Incident Management

No CA is perfect. When a CA owner violates the Chrome Root Program policy – or experiences any other situation that affects the CA’s integrity, trustworthiness, or compatibility – we call it an incident. Incidents can happen. They are an expected part of building a secure Web PKI. All the same, incidents represent opportunities to improve practices, systems, and understanding. Our program is committed to continuous improvement and participates in a public Web PKI incident management process.

When incidents occur, we expect CA owners to identify the root cause and remediate it to help prevent similar incidents from happening again. CA owners record the incident in a report that the Chrome Root Program and the public can review, which encourages an understanding of all contributing factors to reduce the probability of its reoccurrence in the Web PKI.

The Chrome Root Program prioritizes the security and privacy of its users and is unwilling to compromise on these values. In rare cases, incidents may result in the Chrome Root Program losing confidence in the CA owner’s ability to operate securely and reliably. This may happen when there is evidence of a CA owner:

  • knowingly violating requirements or obfuscating incidents,
  • demonstrating sustained patterns of failure, untimely and opaque communications, or an unwillingness to improve elements that are critical to security, or
  • performing other actions that negatively impact or otherwise degrade the security of the Web.

In these cases, Chrome may distrust a CA – that is, remove the CA from the Chrome Root Store. Depending on the circumstance, Chrome may also block the certificate with a non-bypassable error page.

The above cases are only illustrative, and considerations for CA distrust are not limited to these examples. The Chrome Root Program may remove certificates from the Chrome Root Store, as it deems appropriate and at its sole discretion, to enhance security and promote interoperability in Chrome.

Positive Ecosystem Change

The Chrome Root Program collaborates with members of the Web PKI ecosystem in various forums (e.g., the CA/Browser Forum) and committees (e.g., the CCADB Steering Committee). We share best practices, advocate for and develop new standards to promote user security, and seek ecosystem participant feedback on proposed initiatives. Collectively, ecosystem participants contributing to these working groups are protecting the Web.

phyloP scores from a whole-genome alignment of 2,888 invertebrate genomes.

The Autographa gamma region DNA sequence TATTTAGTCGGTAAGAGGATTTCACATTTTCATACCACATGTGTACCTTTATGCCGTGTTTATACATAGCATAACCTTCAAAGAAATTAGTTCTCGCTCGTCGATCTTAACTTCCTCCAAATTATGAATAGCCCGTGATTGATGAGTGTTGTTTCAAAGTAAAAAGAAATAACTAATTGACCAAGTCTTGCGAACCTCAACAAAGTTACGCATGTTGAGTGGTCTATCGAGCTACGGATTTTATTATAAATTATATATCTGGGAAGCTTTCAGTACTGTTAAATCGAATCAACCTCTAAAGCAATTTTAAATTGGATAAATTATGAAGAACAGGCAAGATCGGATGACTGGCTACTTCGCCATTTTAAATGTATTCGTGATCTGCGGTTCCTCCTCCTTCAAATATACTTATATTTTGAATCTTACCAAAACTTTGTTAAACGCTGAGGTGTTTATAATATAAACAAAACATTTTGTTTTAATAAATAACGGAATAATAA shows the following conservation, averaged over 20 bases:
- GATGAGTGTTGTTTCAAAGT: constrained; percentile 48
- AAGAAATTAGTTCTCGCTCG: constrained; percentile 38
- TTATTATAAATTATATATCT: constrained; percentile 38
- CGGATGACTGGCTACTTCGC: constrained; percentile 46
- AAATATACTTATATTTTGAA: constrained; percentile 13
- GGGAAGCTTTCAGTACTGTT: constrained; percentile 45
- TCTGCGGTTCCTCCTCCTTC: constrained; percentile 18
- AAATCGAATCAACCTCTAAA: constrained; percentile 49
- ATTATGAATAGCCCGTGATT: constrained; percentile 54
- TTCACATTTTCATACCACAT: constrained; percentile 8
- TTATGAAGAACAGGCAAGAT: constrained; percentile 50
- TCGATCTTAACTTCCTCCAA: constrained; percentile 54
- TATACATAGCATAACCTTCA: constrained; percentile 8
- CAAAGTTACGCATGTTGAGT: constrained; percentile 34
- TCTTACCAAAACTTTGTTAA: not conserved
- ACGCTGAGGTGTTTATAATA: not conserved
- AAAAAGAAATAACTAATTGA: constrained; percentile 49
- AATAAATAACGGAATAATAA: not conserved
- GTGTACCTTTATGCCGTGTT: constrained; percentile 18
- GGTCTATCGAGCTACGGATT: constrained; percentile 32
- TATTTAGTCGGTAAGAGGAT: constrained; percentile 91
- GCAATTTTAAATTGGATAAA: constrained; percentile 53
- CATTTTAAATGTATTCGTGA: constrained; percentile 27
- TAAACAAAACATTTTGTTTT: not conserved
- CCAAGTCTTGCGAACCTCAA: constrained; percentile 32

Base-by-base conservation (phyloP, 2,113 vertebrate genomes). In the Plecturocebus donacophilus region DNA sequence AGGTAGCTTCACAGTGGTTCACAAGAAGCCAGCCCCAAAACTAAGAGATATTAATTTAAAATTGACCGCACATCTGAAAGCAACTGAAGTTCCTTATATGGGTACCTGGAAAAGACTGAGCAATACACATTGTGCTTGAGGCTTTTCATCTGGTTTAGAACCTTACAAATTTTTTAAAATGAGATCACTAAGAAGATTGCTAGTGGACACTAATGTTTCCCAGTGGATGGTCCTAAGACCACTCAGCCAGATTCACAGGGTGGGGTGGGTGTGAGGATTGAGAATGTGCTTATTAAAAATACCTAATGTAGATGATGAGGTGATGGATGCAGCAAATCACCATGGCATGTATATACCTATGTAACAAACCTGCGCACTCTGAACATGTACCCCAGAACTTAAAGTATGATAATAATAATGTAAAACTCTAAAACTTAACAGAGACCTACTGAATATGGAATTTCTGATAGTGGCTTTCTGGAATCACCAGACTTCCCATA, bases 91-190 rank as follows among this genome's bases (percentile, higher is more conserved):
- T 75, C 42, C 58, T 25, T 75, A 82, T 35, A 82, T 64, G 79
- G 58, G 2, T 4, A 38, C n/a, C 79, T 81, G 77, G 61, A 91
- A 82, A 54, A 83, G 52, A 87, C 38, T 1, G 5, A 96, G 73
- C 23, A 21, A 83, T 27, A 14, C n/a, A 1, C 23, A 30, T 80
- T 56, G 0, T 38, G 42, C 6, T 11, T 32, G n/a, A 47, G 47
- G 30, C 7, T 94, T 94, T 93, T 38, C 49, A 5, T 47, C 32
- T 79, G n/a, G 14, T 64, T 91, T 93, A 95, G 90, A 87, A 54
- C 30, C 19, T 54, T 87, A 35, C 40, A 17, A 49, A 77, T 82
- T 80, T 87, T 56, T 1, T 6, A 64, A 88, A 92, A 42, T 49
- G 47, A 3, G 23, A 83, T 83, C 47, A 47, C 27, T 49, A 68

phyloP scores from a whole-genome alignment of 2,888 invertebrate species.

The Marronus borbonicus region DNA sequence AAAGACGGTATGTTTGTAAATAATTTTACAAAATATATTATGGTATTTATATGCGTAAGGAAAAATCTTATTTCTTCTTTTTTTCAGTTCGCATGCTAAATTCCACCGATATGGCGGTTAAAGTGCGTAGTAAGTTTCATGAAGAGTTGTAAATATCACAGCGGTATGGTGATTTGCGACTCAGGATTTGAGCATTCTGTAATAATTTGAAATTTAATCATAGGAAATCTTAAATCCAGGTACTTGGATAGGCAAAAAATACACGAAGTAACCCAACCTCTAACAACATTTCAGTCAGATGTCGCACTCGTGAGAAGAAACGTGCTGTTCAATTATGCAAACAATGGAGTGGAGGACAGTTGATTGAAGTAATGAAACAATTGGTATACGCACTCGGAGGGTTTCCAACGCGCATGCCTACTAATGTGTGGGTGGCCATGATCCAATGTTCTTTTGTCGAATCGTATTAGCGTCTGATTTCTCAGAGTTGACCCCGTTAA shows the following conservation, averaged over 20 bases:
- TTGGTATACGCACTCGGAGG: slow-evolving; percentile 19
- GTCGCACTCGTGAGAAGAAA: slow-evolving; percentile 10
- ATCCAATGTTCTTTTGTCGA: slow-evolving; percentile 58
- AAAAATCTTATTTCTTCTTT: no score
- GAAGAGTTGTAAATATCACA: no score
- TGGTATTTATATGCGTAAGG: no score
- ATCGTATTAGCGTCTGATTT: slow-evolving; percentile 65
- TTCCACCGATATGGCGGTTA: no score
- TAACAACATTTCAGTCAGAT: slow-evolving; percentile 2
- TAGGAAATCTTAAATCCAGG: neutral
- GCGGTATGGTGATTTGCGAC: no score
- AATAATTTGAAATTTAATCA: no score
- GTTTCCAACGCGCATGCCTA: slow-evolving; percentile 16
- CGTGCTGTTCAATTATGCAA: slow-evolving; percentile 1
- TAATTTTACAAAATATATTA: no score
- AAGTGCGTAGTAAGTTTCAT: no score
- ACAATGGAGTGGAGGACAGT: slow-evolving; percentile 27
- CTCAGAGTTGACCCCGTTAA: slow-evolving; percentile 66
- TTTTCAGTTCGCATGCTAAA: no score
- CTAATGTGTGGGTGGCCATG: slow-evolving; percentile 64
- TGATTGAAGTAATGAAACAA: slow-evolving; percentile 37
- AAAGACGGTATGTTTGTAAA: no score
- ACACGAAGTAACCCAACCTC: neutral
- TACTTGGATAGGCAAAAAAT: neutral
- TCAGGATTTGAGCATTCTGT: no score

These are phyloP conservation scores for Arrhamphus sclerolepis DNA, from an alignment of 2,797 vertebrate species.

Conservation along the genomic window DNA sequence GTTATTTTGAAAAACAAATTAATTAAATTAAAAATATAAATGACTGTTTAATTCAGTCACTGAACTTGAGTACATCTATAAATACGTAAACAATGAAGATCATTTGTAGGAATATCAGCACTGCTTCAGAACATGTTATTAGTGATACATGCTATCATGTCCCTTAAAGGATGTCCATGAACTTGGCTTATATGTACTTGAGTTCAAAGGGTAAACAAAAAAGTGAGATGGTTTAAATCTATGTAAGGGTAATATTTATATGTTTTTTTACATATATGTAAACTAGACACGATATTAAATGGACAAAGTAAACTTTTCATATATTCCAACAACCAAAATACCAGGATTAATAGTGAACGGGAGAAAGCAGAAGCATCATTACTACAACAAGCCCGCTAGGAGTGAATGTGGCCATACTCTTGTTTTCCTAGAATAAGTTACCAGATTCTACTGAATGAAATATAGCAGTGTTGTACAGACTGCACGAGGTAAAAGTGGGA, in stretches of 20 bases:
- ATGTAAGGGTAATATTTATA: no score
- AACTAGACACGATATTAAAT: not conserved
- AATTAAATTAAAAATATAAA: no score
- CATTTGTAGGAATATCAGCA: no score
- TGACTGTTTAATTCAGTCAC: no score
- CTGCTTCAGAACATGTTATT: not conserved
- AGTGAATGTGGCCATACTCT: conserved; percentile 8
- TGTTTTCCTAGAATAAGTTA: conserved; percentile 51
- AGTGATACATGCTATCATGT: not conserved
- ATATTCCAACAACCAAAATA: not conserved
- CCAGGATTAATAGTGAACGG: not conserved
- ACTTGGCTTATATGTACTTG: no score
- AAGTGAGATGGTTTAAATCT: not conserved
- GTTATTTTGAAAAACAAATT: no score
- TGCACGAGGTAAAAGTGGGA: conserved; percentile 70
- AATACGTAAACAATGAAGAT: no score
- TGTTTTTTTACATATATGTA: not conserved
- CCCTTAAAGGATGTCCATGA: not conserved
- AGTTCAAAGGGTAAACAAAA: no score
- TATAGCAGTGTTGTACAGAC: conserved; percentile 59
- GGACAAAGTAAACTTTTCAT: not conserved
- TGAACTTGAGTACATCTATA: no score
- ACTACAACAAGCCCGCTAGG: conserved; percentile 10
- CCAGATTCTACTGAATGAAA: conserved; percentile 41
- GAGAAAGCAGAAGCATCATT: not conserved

In June 2022, we announced the “Moving Forward, Together” initiative that shared our vision of the future Web PKI that includes modern, reliable, agile, and purpose-driven architectures with a focus on automation, simplicity, and security. The initiative represents the goals and priorities of the Chrome Root Program and reinforces our commitment to working alongside CA owners to make the Web a safer place.

Some of our current priorities include:

  • reducing misissuance of certificates that do not comply with the Baseline Requirements, a CA’s own policies, or the Chrome Root Program policy,
  • increasing accountability and ecosystem integrity with high-quality, independent audits,
  • automating certificate issuance and strengthening the domain validation process, and
  • preparing for a “post-quantum” world.

We believe implementing proposals related to these priorities will help manage risk and make the Web a safer place for everyone.

However, as the name suggests, we can only realize these opportunities to improve with the collective contributions of the community. We understand CAs to be an essential element of the Web PKI, and we are encouraged by continued feedback and participation from existing and future CA owners in our program.

The Chrome Root Program is committed to openness and transparency, and we are optimistic we can achieve this shared vision. If you’re interested in seeing what new initiatives are being explored by the Chrome Root Program to keep Chrome users safe – you can learn more here.